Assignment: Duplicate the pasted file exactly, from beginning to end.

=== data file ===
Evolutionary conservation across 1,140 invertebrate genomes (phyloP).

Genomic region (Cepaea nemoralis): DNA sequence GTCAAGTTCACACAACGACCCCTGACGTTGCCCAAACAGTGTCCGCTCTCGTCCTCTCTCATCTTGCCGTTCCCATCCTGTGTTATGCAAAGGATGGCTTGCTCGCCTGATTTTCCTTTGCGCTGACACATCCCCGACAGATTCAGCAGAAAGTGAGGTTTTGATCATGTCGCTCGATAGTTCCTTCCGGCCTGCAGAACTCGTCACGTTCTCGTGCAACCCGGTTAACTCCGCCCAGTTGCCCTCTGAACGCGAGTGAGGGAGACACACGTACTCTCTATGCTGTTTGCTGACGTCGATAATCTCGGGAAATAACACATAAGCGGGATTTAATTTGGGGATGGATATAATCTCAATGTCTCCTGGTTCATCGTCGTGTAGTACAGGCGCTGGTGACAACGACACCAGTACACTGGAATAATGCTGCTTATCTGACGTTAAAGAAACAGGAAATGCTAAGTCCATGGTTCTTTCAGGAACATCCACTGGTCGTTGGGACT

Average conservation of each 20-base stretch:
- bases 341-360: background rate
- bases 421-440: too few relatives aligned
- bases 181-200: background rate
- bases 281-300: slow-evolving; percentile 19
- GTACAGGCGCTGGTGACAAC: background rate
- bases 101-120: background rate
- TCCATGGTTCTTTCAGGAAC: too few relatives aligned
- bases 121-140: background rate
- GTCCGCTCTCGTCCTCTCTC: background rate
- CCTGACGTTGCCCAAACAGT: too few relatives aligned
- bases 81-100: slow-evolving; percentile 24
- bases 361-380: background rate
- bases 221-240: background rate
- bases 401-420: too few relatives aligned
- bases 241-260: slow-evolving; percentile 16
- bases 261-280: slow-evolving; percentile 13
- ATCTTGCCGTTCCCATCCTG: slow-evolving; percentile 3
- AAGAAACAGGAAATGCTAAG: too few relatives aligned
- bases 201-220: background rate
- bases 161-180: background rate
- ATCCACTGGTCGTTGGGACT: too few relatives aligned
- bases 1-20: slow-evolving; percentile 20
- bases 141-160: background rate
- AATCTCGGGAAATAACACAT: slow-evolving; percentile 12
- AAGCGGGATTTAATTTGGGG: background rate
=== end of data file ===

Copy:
Evolutionary conservation across 1,140 invertebrate genomes (phyloP).

Genomic region (Cepaea nemoralis): DNA sequence GTCAAGTTCACACAACGACCCCTGACGTTGCCCAAACAGTGTCCGCTCTCGTCCTCTCTCATCTTGCCGTTCCCATCCTGTGTTATGCAAAGGATGGCTTGCTCGCCTGATTTTCCTTTGCGCTGACACATCCCCGACAGATTCAGCAGAAAGTGAGGTTTTGATCATGTCGCTCGATAGTTCCTTCCGGCCTGCAGAACTCGTCACGTTCTCGTGCAACCCGGTTAACTCCGCCCAGTTGCCCTCTGAACGCGAGTGAGGGAGACACACGTACTCTCTATGCTGTTTGCTGACGTCGATAATCTCGGGAAATAACACATAAGCGGGATTTAATTTGGGGATGGATATAATCTCAATGTCTCCTGGTTCATCGTCGTGTAGTACAGGCGCTGGTGACAACGACACCAGTACACTGGAATAATGCTGCTTATCTGACGTTAAAGAAACAGGAAATGCTAAGTCCATGGTTCTTTCAGGAACATCCACTGGTCGTTGGGACT

Average conservation of each 20-base stretch:
- bases 341-360: background rate
- bases 421-440: too few relatives aligned
- bases 181-200: background rate
- bases 281-300: slow-evolving; percentile 19
- GTACAGGCGCTGGTGACAAC: background rate
- bases 101-120: background rate
- TCCATGGTTCTTTCAGGAAC: too few relatives aligned
- bases 121-140: background rate
- GTCCGCTCTCGTCCTCTCTC: background rate
- CCTGACGTTGCCCAAACAGT: too few relatives aligned
- bases 81-100: slow-evolving; percentile 24
- bases 361-380: background rate
- bases 221-240: background rate
- bases 401-420: too few relatives aligned
- bases 241-260: slow-evolving; percentile 16
- bases 261-280: slow-evolving; percentile 13
- ATCTTGCCGTTCCCATCCTG: slow-evolving; percentile 3
- AAGAAACAGGAAATGCTAAG: too few relatives aligned
- bases 201-220: background rate
- bases 161-180: background rate
- ATCCACTGGTCGTTGGGACT: too few relatives aligned
- bases 1-20: slow-evolving; percentile 20
- bases 141-160: background rate
- AATCTCGGGAAATAACACAT: slow-evolving; percentile 12
- AAGCGGGATTTAATTTGGGG: background rate